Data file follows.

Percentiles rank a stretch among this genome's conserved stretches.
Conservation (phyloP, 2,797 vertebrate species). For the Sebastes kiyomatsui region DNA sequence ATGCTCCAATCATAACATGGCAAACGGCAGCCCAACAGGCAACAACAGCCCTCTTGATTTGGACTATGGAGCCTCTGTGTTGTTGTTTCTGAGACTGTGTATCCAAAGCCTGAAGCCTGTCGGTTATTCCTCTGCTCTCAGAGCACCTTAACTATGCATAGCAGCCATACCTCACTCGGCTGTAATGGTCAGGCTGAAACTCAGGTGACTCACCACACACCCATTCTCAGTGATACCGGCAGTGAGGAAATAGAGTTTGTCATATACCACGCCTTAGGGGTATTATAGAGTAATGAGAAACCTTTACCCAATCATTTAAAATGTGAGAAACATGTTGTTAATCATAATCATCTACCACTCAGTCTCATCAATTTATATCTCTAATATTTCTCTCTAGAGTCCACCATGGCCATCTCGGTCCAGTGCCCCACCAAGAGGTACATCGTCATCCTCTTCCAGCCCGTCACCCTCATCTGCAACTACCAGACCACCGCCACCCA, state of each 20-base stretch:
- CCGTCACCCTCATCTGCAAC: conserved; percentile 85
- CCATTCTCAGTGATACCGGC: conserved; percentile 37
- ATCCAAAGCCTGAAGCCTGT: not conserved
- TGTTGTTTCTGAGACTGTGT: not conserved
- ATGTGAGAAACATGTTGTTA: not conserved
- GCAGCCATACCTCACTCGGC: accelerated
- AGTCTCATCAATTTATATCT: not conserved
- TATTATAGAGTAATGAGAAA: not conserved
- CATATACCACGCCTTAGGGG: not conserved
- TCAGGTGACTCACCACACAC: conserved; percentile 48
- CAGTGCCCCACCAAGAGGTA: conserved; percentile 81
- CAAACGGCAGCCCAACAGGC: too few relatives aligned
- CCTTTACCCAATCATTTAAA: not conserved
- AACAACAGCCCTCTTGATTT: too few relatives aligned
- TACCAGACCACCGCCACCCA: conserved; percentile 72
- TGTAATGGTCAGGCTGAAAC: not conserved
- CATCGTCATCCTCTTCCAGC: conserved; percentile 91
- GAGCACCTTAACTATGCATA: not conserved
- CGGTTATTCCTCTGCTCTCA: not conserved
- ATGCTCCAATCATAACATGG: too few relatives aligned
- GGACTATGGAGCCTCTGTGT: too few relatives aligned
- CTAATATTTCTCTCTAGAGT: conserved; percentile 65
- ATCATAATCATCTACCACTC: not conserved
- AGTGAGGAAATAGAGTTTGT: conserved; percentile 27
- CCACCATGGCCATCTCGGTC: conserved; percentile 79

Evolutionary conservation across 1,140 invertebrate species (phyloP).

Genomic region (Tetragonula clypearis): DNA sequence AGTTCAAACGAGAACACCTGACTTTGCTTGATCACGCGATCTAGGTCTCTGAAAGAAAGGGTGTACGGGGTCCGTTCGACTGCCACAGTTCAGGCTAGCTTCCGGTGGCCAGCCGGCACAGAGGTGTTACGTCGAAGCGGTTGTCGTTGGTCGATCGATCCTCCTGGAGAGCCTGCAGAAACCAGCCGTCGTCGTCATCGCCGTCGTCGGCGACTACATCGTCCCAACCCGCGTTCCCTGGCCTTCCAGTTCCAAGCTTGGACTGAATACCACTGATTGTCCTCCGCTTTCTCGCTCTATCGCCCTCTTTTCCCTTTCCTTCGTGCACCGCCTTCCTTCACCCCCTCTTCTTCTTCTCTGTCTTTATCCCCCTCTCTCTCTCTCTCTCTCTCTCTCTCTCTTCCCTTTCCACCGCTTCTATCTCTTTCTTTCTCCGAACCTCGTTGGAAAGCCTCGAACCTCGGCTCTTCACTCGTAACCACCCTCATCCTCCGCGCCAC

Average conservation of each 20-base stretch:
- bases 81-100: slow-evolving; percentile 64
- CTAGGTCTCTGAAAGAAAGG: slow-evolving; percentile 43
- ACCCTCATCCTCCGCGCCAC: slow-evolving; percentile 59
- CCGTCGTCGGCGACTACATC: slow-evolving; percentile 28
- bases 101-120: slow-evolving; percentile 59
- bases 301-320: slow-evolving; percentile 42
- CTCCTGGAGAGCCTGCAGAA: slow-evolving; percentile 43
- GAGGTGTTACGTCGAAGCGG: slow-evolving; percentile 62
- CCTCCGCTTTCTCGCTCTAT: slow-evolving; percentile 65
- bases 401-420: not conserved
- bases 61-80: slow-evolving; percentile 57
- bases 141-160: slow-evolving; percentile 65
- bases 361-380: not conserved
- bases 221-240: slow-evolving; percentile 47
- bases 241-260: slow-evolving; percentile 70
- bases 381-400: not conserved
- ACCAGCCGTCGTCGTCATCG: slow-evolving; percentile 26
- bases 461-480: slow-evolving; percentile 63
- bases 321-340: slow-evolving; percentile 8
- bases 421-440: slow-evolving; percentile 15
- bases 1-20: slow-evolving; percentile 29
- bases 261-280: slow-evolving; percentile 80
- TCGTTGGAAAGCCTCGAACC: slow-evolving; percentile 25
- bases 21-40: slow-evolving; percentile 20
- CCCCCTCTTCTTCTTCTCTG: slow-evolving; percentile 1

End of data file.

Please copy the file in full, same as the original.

Percentiles rank a stretch among this genome's conserved stretches.
Conservation (phyloP, 2,797 vertebrate species). For the Sebastes kiyomatsui region DNA sequence ATGCTCCAATCATAACATGGCAAACGGCAGCCCAACAGGCAACAACAGCCCTCTTGATTTGGACTATGGAGCCTCTGTGTTGTTGTTTCTGAGACTGTGTATCCAAAGCCTGAAGCCTGTCGGTTATTCCTCTGCTCTCAGAGCACCTTAACTATGCATAGCAGCCATACCTCACTCGGCTGTAATGGTCAGGCTGAAACTCAGGTGACTCACCACACACCCATTCTCAGTGATACCGGCAGTGAGGAAATAGAGTTTGTCATATACCACGCCTTAGGGGTATTATAGAGTAATGAGAAACCTTTACCCAATCATTTAAAATGTGAGAAACATGTTGTTAATCATAATCATCTACCACTCAGTCTCATCAATTTATATCTCTAATATTTCTCTCTAGAGTCCACCATGGCCATCTCGGTCCAGTGCCCCACCAAGAGGTACATCGTCATCCTCTTCCAGCCCGTCACCCTCATCTGCAACTACCAGACCACCGCCACCCA, state of each 20-base stretch:
- CCGTCACCCTCATCTGCAAC: conserved; percentile 85
- CCATTCTCAGTGATACCGGC: conserved; percentile 37
- ATCCAAAGCCTGAAGCCTGT: not conserved
- TGTTGTTTCTGAGACTGTGT: not conserved
- ATGTGAGAAACATGTTGTTA: not conserved
- GCAGCCATACCTCACTCGGC: accelerated
- AGTCTCATCAATTTATATCT: not conserved
- TATTATAGAGTAATGAGAAA: not conserved
- CATATACCACGCCTTAGGGG: not conserved
- TCAGGTGACTCACCACACAC: conserved; percentile 48
- CAGTGCCCCACCAAGAGGTA: conserved; percentile 81
- CAAACGGCAGCCCAACAGGC: too few relatives aligned
- CCTTTACCCAATCATTTAAA: not conserved
- AACAACAGCCCTCTTGATTT: too few relatives aligned
- TACCAGACCACCGCCACCCA: conserved; percentile 72
- TGTAATGGTCAGGCTGAAAC: not conserved
- CATCGTCATCCTCTTCCAGC: conserved; percentile 91
- GAGCACCTTAACTATGCATA: not conserved
- CGGTTATTCCTCTGCTCTCA: not conserved
- ATGCTCCAATCATAACATGG: too few relatives aligned
- GGACTATGGAGCCTCTGTGT: too few relatives aligned
- CTAATATTTCTCTCTAGAGT: conserved; percentile 65
- ATCATAATCATCTACCACTC: not conserved
- AGTGAGGAAATAGAGTTTGT: conserved; percentile 27
- CCACCATGGCCATCTCGGTC: conserved; percentile 79

Evolutionary conservation across 1,140 invertebrate species (phyloP).

Genomic region (Tetragonula clypearis): DNA sequence AGTTCAAACGAGAACACCTGACTTTGCTTGATCACGCGATCTAGGTCTCTGAAAGAAAGGGTGTACGGGGTCCGTTCGACTGCCACAGTTCAGGCTAGCTTCCGGTGGCCAGCCGGCACAGAGGTGTTACGTCGAAGCGGTTGTCGTTGGTCGATCGATCCTCCTGGAGAGCCTGCAGAAACCAGCCGTCGTCGTCATCGCCGTCGTCGGCGACTACATCGTCCCAACCCGCGTTCCCTGGCCTTCCAGTTCCAAGCTTGGACTGAATACCACTGATTGTCCTCCGCTTTCTCGCTCTATCGCCCTCTTTTCCCTTTCCTTCGTGCACCGCCTTCCTTCACCCCCTCTTCTTCTTCTCTGTCTTTATCCCCCTCTCTCTCTCTCTCTCTCTCTCTCTCTCTTCCCTTTCCACCGCTTCTATCTCTTTCTTTCTCCGAACCTCGTTGGAAAGCCTCGAACCTCGGCTCTTCACTCGTAACCACCCTCATCCTCCGCGCCAC

Average conservation of each 20-base stretch:
- bases 81-100: slow-evolving; percentile 64
- CTAGGTCTCTGAAAGAAAGG: slow-evolving; percentile 43
- ACCCTCATCCTCCGCGCCAC: slow-evolving; percentile 59
- CCGTCGTCGGCGACTACATC: slow-evolving; percentile 28
- bases 101-120: slow-evolving; percentile 59
- bases 301-320: slow-evolving; percentile 42
- CTCCTGGAGAGCCTGCAGAA: slow-evolving; percentile 43
- GAGGTGTTACGTCGAAGCGG: slow-evolving; percentile 62
- CCTCCGCTTTCTCGCTCTAT: slow-evolving; percentile 65
- bases 401-420: not conserved
- bases 61-80: slow-evolving; percentile 57
- bases 141-160: slow-evolving; percentile 65
- bases 361-380: not conserved
- bases 221-240: slow-evolving; percentile 47
- bases 241-260: slow-evolving; percentile 70
- bases 381-400: not conserved
- ACCAGCCGTCGTCGTCATCG: slow-evolving; percentile 26
- bases 461-480: slow-evolving; percentile 63
- bases 321-340: slow-evolving; percentile 8
- bases 421-440: slow-evolving; percentile 15
- bases 1-20: slow-evolving; percentile 29
- bases 261-280: slow-evolving; percentile 80
- TCGTTGGAAAGCCTCGAACC: slow-evolving; percentile 25
- bases 21-40: slow-evolving; percentile 20
- CCCCCTCTTCTTCTTCTCTG: slow-evolving; percentile 1